The reshuffle was forced by the unexpected resignation of former interior minister Gerard Collomb on 2nd of October, a major blow to Macron as the 40-year-old head of state struggles with record low polling figures.
Finance minister Bruno Le Maire, who has spearheaded Macron's eurozone reform push, and foreign minister Jean-Yves Le Drian retained their posts.
The MoDem parliamentary leader Marc Fesneau becomes minister in charge of relations with parliament and replaces Christophe Castaner.
The reshuffle also sees Françoise Nyssen leave culture, while Jacques Mazzard (Cohesion of the Territories) and Stéphane Traver (Agriculture) will also be moved, according to a statement from the Elysee Palace.
The head of the directorate-general for internal security (DGSI), Laurent Nunez will second the former secretary of state for relations with the parliament and current delegate general of La République en Marche (REM).
The Minister for Agriculture, Stéphane Travert, hands his portfolio to the former leader of the Socialist senators and current senator for the Drôme department, Didier Guillaume
The Minister of Education, Jean-Michel Blanquer, stays where he is, but sees his portfolio expanded and is joined by a secretary of state for youth and the establishment of the universal national service (UNS), the LaRem Gabriel Attal.
Jacqueline Gourault replaces Jacques Mézard at the ministry for cohesion of territories and relations with local authorities, with Sébastien Lecornu and Julien Denormandie appointed state ministers.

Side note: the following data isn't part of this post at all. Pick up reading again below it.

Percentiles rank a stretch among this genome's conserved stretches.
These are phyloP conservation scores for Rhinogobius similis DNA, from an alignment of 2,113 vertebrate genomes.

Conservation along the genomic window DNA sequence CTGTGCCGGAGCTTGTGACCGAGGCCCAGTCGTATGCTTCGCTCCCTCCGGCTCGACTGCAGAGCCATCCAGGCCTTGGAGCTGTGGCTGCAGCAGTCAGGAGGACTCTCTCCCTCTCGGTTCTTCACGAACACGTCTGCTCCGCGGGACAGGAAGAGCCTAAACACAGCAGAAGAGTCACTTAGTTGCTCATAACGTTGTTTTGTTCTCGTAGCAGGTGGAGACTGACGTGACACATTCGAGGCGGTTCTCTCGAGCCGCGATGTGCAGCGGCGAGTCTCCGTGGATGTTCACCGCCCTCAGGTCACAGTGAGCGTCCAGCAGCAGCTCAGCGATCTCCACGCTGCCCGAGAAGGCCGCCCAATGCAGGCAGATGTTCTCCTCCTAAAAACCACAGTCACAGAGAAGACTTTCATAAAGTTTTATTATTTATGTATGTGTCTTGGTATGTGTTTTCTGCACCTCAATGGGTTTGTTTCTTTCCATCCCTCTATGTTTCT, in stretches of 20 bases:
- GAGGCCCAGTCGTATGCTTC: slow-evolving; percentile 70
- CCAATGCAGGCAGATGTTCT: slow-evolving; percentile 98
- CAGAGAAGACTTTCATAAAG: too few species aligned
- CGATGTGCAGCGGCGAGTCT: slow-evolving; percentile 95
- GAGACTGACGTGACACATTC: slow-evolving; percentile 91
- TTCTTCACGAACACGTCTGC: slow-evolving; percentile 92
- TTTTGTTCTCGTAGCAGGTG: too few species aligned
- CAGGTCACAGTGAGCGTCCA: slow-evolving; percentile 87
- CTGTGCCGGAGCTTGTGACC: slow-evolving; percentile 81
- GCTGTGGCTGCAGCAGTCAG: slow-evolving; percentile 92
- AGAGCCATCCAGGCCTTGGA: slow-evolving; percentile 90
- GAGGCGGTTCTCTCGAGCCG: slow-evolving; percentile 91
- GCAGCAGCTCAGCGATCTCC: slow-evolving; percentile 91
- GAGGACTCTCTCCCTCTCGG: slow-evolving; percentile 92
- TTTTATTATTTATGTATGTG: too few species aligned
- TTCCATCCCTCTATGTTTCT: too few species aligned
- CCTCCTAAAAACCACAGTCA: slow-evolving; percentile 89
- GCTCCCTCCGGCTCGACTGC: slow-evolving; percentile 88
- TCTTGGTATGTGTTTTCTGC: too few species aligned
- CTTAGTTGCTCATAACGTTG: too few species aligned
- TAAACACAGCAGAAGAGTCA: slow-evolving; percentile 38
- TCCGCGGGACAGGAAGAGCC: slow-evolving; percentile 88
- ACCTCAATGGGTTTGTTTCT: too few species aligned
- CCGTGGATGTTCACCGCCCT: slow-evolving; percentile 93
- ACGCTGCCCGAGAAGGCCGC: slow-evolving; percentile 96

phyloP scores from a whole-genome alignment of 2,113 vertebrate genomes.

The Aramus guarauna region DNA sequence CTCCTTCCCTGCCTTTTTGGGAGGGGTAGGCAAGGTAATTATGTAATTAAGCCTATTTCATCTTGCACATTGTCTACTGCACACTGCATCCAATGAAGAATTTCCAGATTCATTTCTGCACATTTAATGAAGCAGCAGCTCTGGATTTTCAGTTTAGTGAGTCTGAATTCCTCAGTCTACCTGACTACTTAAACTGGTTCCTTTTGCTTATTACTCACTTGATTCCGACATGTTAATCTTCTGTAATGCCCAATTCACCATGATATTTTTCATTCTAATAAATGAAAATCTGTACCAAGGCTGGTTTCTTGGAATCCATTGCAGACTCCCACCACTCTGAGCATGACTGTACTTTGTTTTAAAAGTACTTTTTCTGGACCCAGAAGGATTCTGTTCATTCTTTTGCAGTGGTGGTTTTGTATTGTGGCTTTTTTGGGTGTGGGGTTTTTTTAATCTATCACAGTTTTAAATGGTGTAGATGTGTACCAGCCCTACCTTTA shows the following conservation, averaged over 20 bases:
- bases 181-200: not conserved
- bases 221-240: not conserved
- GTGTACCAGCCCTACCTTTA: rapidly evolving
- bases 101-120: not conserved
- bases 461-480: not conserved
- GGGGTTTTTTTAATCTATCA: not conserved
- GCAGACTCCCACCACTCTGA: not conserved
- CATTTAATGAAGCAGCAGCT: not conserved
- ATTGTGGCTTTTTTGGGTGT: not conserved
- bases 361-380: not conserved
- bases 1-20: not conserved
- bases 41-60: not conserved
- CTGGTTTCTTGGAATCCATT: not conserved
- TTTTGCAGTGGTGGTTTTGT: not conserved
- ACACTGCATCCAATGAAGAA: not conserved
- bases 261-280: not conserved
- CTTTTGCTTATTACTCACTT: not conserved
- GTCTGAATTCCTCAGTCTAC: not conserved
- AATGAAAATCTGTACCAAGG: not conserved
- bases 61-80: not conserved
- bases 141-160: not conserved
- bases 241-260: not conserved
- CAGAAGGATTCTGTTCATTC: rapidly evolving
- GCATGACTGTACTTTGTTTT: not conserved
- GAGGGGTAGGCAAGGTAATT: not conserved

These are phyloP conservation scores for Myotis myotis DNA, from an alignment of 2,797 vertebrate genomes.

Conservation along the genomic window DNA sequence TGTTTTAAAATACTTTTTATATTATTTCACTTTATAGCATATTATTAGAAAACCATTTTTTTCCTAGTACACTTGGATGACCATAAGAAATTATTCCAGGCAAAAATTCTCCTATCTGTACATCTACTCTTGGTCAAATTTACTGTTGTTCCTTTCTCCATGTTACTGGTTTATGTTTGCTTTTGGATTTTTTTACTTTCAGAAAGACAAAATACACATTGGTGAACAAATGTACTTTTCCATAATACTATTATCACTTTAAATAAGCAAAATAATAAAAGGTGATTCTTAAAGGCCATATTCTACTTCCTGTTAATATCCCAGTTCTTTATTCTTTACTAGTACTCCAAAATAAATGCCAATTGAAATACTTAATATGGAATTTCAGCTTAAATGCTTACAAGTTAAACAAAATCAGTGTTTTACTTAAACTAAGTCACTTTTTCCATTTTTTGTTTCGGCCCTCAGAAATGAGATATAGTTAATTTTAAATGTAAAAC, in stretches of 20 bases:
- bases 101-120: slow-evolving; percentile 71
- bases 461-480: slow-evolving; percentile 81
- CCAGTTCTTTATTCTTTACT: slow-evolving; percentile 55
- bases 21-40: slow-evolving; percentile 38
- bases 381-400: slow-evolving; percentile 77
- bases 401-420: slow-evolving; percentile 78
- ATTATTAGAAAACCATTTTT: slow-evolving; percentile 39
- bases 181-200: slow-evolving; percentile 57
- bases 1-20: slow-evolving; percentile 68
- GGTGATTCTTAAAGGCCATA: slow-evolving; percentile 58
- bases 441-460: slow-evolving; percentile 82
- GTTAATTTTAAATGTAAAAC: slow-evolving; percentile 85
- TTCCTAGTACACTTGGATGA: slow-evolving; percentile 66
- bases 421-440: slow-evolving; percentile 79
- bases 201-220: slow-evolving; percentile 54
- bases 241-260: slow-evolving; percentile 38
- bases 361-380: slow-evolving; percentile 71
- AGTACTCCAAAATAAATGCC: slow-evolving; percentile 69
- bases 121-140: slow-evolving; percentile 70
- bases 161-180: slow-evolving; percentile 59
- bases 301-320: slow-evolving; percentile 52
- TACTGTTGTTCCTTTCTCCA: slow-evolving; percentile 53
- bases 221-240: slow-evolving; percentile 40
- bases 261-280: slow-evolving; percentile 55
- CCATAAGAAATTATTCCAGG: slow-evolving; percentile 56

The deputy for Agir (center-right) Franck Riester replaces the Minister of Culture Françoise Nyssen, who was weakened by a real estate controversy in recent weeks.
The announcement puts an end to two weeks of discussions between the head of state and the Prime Minister about the reshuffle that was necessitated by the resignation of Gérard Collomb.
France’s leader had been expected to announce the revamp last week, but said he wanted to take more time to ensure the right decisions were made. Opponents said that raised questions about the depth of experience in his party. An official in Macron’s office described the new cabinet as “dynamic”.
“We have both incoming names with a reputation in their areas of expertise, which will strengthen the government’s efficiency and others who have a broader profile,” the official said.
A slowing economy and concerns about spending power in France, coupled with a series of verbal gaffes that have given ammunition to his opponents, have also served to undermine his popularity.
Macron's polling numbers have slumped to their lowest level since his electoral victory in May 2017, with surveys showing that only around 30 percent of French voters have a positive view of his presidency.
(with AFP, Reuters)